As far as I can see, side emitters would only work if they were recessed. Otherwise you'd either see curvature where they jut out, thereby ruining the illusion. No?

Edited by gavino200

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cteno4

Gavin,

 

yep they do that in both plastic and glass along with how the fiber is spun to get maximum transmission with the least dispursionn or reflection.

 

yep you would want the final surface to be roughed up to allow diffusion and make it glow and not be a beam coming straight out that a polished surface would give you. This is the diffusion that preaches inobu does.

 

thinking about your lottle florescent tunnel fixtures I bet a 3d printed frosted that’s like 2mm x8-10mm in cross section and rounded like those fixtures (sort of like a D in cross section)may work with an smd behind it. Question is will it diffuse to the ends well enough. I’ll try to play with some 3d printed frosted detail part sprues I have and see how well they diffuse the led. Even clear haldround plastic with the surface totally frosted by sanding or sandblasting may work.

 

othe issue might be cutting the slots inthe tunnel wall for them, but maybe the housing/diffuser could just be glued on the inside of the tunnel and a hole drilled thru the wall to the center of the fixture for the led to go in, but again the question is will it diffuse well like this out to the ends. Good thing is these would be turned way down in brightness and thus diffusion have more of an effect and not be overwhelmed by the direct transmission straight thru in the center from the mini sun.

 

using side emitting fiber might work back lit. It would look more like a round tube fixture than the sort of half round and may be harder to seal the backlighting in. End lighting them would just not work. I’ve only seen the side emitting fibers down to like 2mm usually and that 1’ in diameter scale so quite big and why I’ve never tried it with trains.

 

something to just fiddle with and see if you can get the right effect. Also you will need to mock up a section of tunnel out of cardboard and styrene to test this in as the effect will change under the low light conditions and also change as you add more. Scaling down lighting like this is tricky and just requires experimenting a lot to get the effect you are looking for. Also this effect may only show up under certain light conditions in the room and can get washed out in others.

 

plastic fiber optics (don’t bother playing with the glass as it’s hard to cut and polish and small bits from cutting can be nasty skin irritants) are fun to play with. They make great light bulbs like inobu’s example. I’ve pancaked the ends with some heat then put a 3mm sequins behind it as a lamp shade to make old style overhead lamps over doors and in larger building spaces (tricked out my old atlas round house like this when I was a kit using one of those kitschy 70s fiber optic lamps). There are lots of cheapo toys and such on ebay for a buck that have a little bundle of fiberoptic strands with ends polished or melted to have little glow effect and even come wirh a little led. These are not high quality fibers but fine to move light a couple of inches from an led source and play with. You can get spools of better quality plastic fiber as well and then play with the ends to get different effects. You can bend them pretty well wirh some heat but tight bends loose light fast.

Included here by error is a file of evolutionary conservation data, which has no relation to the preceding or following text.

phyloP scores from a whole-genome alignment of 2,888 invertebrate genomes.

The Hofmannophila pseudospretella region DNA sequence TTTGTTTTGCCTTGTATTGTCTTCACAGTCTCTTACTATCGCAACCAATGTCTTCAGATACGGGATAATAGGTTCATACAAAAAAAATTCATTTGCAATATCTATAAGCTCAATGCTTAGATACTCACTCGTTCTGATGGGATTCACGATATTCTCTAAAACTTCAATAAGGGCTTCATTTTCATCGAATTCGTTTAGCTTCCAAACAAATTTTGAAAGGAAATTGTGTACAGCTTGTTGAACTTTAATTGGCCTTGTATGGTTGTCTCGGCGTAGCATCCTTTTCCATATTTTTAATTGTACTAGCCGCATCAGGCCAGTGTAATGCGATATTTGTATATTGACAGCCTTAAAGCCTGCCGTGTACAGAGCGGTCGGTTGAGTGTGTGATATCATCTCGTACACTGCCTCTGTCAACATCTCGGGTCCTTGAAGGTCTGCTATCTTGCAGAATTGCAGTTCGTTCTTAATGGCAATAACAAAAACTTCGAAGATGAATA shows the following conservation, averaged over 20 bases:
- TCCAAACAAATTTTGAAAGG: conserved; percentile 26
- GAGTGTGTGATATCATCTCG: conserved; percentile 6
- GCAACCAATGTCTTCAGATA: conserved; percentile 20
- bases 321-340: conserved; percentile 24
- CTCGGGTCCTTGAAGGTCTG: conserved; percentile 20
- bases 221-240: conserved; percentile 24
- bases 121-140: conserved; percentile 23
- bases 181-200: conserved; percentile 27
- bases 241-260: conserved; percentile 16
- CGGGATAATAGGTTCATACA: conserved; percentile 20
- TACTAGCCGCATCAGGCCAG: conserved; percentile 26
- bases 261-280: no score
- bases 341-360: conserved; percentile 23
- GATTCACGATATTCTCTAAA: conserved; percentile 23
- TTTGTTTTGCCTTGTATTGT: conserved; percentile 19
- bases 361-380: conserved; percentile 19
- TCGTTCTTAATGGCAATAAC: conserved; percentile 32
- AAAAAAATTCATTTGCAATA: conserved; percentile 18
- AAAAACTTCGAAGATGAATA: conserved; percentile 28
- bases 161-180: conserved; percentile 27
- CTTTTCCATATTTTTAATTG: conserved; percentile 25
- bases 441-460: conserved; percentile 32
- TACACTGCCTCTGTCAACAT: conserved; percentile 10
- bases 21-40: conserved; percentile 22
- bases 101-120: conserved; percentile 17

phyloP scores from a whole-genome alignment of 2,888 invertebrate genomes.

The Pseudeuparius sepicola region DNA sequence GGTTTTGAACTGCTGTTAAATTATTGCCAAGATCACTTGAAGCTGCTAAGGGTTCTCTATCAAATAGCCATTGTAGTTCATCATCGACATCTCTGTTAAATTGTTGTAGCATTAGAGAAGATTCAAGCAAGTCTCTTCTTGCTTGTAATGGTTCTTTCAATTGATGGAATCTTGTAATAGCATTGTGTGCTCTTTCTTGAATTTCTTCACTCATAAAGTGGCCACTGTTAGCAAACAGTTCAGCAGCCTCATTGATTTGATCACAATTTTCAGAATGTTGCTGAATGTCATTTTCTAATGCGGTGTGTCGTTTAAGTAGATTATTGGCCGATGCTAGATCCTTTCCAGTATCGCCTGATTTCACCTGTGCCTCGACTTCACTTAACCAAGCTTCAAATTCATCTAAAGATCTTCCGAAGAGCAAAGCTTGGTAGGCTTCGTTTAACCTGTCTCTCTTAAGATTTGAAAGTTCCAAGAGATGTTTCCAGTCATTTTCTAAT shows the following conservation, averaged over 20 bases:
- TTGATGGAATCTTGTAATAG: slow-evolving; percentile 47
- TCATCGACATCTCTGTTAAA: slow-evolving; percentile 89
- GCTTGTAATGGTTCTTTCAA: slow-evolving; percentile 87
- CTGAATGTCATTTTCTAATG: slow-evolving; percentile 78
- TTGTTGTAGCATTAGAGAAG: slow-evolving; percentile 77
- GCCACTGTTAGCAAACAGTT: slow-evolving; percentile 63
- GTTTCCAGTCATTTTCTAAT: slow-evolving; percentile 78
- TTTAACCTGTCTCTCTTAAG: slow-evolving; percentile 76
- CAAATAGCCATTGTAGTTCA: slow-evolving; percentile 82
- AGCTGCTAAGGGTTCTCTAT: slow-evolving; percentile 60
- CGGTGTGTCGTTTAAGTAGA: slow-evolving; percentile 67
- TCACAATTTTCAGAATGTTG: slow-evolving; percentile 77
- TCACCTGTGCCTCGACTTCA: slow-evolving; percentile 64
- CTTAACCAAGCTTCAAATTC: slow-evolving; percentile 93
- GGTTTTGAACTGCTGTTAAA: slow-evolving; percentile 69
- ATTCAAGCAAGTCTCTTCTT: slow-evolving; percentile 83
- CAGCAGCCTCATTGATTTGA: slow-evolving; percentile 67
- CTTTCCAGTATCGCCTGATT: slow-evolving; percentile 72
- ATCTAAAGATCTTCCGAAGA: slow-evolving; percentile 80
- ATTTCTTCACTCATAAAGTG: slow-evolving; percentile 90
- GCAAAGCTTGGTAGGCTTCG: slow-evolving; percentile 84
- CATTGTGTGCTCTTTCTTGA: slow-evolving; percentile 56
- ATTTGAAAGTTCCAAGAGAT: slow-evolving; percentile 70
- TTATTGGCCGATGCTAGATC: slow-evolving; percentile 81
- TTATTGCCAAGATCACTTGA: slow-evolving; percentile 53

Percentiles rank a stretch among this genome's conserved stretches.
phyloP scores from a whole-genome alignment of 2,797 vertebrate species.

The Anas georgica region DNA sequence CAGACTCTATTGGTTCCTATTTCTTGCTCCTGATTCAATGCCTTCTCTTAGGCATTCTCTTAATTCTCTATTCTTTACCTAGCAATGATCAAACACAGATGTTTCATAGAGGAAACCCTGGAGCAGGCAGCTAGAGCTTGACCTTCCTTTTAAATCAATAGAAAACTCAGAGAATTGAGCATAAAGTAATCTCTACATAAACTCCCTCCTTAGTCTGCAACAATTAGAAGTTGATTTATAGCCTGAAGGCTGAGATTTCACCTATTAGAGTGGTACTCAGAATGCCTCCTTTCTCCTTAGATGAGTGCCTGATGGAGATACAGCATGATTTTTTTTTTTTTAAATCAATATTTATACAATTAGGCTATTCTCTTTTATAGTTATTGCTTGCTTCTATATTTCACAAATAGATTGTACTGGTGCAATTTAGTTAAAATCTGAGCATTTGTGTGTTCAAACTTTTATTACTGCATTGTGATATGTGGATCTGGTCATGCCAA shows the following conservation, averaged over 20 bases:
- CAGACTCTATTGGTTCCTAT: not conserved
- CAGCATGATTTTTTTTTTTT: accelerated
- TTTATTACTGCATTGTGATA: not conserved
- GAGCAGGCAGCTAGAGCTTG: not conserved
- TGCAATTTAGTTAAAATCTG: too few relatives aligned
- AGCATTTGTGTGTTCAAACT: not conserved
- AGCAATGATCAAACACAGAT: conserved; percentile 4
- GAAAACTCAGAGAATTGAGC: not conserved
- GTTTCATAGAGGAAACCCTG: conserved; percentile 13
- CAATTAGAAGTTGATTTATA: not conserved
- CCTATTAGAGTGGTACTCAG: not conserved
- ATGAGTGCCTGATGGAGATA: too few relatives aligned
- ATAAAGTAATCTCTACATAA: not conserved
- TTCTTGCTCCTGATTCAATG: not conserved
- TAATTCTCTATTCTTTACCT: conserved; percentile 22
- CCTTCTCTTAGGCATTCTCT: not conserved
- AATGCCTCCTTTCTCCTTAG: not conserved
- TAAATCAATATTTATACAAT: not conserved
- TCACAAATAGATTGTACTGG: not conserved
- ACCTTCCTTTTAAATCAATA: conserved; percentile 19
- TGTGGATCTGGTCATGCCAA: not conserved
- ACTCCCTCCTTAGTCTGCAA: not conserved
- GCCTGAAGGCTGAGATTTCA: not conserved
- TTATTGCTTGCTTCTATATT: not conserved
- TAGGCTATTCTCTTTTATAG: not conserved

Cheers,

 

jeff

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gavino200

FYI - I emailed the company. Minimum order quantity is 300 pieces. The unit cost is roughly 2 pounds Sterling. Bummer.

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cteno4

yeah its a custom type of printing so not shapeways!

 

frosted detail 3d print may diffuse well, at least a lot cheaper way to test!

 

jeff

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gavino200
5 hours ago, cteno4 said:

yeah its a custom type of printing so not shapeways!

 

frosted detail 3d print may diffuse well, at least a lot cheaper way to test!

 

jeff

 

I'm willing to give it a shot. Do you have a vendor/material in mind?

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gavino200

The design and general shape of these guides is close to ideal. There's a nice write-up on materials. They're using PMMA. One of the few plastic materials I have experience with. I use this stuff at work to make a quick drying cement.

 

These guys have no minimum quantity order. They'll give me a price quote if I send them a rough sketch. I'll let you know.

 

http://www.eljentechnology.com/products/light-guides-and-acrylic-plastic

 

This is a step in the right direction. No dimensions, but given the product, it's likely too small. But right quantity and price range. 

 

https://www.aliexpress.com/item/Dower-Me-Charging-Indicator-Light-Guide-Plate-For-Sony-Xperia-Z5-Premium-E6883-E6853-E6833-Z5P/32840392115.html?spm=2114.search0204.3.17.32MtMW&ws_ab_test=searchweb0_0,searchweb201602_4_10320_10152_10321_10065_5000015_10151_10344_10068_10345_10342_10547_10325_10343_10546_51102_10340_10341_10548_10194_5130015_10541_10084_10083_10304_10307_10539_10180_5080015_10312_10059_10313_10314_10184_10534_100031_10604_10603_10103_10605_10186_10594_5060015_10596_10142_10107,searchweb201603_14,ppcSwitch_4_ppcChannel&algo_expid=3b2e91e9-8f89-44f3-9d31-04186c71ba44-2&algo_pvid=3b2e91e9-8f89-44f3-9d31-04186c71ba44&rmStoreLevelAB=0

 

 

Edited by gavino200

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gavino200

I was lighting some trains last night when it hit me that I should be able to get this effect by cutting down some Kato lighting kit diffusion inserts and sculpting them to fit my needs. I could simply fix an LED behind the plastic.